Naturally, I was curious where this line of questioning was going.
“Isn’t that a boarding school?” he asked.
No, I explained, it’s a private school. The difference in the two (at least in relation to the question) being that boarding schools have boarders, whereas students in a private school get to go home when the day is over.
“Then how is a private school different from my [public] school?” he asked next.
That took a little more explaining. As most newspaper people tend to do, I probably overcomplicated the explanation by going into a breakdown of how property taxes and federal funds are used to pay for education at public schools versus tuition costs for private schools.
Honestly, I was surprised he was still listening by the time I got around to explaining that an ad valorem tax just meant it was based on the value of the property. That’s why I was more surprised when he asked why some people pay for a private school.
“Is it better?” he asked.
Well, that’s a bit trickier to answer. Mainly, it’s just different.
There was a time when one of the big differences was the cost. Public schools– of which I’m a product– were cheap. Parents paid a book fee (I think it was around $20 back in my day), bought a few pencils and notebooks and made sure to put them on the bus. That was it. You brought your lunch or bought communist cuisine– you got the one thing on the menu and that was it.
Not any more.
School fees, lab fees. Art supplies. Special projects. Notebooks, textbooks, assigned reading books. Trapper keepers, binders, bags and baggies. Pencils, pens, colored pencils, crayons and red ink pens for teachers. Hand sanitizer. Facial tissues. Most of the supplies are rounded up and doled out.
We had bookbags back then. They didn’t have to be mesh or clear plastic. And when they wore out, you carried your books under your arms.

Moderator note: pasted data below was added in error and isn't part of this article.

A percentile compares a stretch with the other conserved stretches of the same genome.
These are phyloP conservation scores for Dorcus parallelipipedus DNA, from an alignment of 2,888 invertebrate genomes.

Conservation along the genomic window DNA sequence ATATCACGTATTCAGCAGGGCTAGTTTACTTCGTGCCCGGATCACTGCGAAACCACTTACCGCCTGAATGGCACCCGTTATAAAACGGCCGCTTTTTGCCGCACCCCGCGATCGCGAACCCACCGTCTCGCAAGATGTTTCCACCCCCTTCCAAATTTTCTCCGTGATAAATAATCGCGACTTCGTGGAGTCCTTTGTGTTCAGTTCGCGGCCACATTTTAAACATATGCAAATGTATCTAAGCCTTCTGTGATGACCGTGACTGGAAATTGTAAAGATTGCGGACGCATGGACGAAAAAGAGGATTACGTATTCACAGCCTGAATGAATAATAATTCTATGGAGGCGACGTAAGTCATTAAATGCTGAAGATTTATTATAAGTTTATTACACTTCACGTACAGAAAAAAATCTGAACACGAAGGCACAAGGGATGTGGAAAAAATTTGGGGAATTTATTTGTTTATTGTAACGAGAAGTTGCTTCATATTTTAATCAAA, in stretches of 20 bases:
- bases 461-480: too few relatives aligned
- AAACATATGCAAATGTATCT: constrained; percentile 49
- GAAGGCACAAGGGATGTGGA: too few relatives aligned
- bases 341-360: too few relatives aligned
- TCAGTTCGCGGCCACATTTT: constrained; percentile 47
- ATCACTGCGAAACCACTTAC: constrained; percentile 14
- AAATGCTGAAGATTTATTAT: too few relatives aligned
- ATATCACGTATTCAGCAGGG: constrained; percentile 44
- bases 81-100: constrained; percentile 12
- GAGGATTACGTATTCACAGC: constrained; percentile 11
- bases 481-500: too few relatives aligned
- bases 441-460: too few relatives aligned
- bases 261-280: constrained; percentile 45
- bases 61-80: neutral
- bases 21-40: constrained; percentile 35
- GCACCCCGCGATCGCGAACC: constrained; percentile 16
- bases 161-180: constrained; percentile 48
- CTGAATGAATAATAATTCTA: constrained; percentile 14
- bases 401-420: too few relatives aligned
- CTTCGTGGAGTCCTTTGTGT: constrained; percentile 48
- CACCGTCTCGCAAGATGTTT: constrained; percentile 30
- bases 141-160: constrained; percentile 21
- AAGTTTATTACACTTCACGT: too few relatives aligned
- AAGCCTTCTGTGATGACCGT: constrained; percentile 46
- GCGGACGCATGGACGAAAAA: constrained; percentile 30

Now, even bookbags have standards.
And standards, along with everything else, cost money. Enough to make one wonder if, in some cases, public education is going to remain more affordable for parents than private schools.
According to the U.S. Census Bureau, in 2005, states spent an average of $8,700 per student. Those numbers, of course, take into account high cost of living states like New York and California.
There is some help for parents.
Family resource centers do an excellent job of helping provide assistance to parents. In some communities, they help coordinate with local charities to raise funds and supplies for students. But just like many parents, they have limited funds to work with.
Part of the problem is that state governments and local communities account for almost all of the public education funding. The federal government has only a small sliver, less than 10 percent in most states.
That doesn’t stop them from imposing standards. Standards which steer curriculum and cost local dollars. Standards under the No Child Left Behind banner, which has gotten its fair share of deserved lumps since being trotted out last decade. And it’s not something at the federal level anyone looks too intent to fix. Most lawmakers seem satisfied bickering over waivers or vouchers, programs that would use public funds to pay for private schools.
How much of an indictment of the public education system is it that legislators would rather steer money in other directions instead of just fixing what’s already there? Or maybe that’s just speaking about the character of our lawmakers.